Then there’s a review of a historical novel in which a woman passes as a man, for freedom, but is called lesbian. The review has a pretty large spoiler. There’s a video of a speech by anti-trans campaigner Allison Bailey, saying anti-trans campaigners should be able to attend the global conference on LGBT rights. There’s a claim that newspapers call anti-trans campaigning racist- well, the Guardian doesn’t, leave alone the Times. There’s an interview with the straight anti-trans campaigner Graham Linehan, and an article by a poor deluded trans woman exhorting “post-operative transsexuals” like herself to use men’s toilets, claiming otherwise male abusers will pretend to be trans.

Apart from the book review, might any of this site be interesting to a lesbian who was not passionately opposed to trans rights? Well, on 28 September there was an article about the lesbian relationship in the TV drama Vigil. It repeats a number of common opinions about lesbian drama- I too am ambivalent about TV and film representations- but then gets to the nonbinary character in Sex Education season 3, which it finds boring. Pink News does entertainment reviews so much better.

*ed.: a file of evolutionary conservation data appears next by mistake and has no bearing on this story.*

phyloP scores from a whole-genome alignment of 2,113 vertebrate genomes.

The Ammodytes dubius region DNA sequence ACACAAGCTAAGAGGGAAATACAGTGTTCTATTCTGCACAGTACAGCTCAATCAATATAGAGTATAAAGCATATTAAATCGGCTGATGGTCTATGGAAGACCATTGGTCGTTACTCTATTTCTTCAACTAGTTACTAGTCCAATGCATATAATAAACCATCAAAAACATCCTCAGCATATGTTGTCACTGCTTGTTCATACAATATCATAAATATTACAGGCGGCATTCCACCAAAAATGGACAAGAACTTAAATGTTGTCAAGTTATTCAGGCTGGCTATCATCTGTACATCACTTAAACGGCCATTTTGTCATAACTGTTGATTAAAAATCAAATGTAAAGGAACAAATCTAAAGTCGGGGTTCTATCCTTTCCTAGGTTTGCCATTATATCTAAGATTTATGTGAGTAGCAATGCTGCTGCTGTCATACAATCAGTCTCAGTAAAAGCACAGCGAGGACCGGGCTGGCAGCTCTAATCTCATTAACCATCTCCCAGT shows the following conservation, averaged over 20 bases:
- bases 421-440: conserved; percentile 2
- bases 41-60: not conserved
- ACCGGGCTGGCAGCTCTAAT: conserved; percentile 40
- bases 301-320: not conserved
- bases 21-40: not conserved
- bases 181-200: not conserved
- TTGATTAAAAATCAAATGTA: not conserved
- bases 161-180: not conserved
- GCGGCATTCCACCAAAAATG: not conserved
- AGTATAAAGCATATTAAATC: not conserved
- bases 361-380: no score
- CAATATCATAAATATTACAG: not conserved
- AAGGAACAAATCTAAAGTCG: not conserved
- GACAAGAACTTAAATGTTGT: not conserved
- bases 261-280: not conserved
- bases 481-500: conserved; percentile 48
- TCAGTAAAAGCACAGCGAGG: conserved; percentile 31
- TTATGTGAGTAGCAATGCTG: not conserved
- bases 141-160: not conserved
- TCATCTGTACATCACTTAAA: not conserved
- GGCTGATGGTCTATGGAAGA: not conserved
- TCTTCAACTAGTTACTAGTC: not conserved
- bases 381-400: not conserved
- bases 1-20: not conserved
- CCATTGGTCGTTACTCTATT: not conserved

On 23 August, the site promoted a demonstration against Stonewall Diversity Champions. They do not want Stonewall to advise employers about discrimination against lesbian and gay people, because Stonewall also supports trans people. But this directly harms lesbian and gay people, as BECTU confirmed.

If you are lesbian and gay, would you be interested in Lesbian and Gay News? Yes, if you want attacks on Stonewall, the premier lesbian and gay charity in the UK, hatred condemnation mockery and denial of trans people’s existence, or adulation of straight anti-trans campaigners. Otherwise, probably not.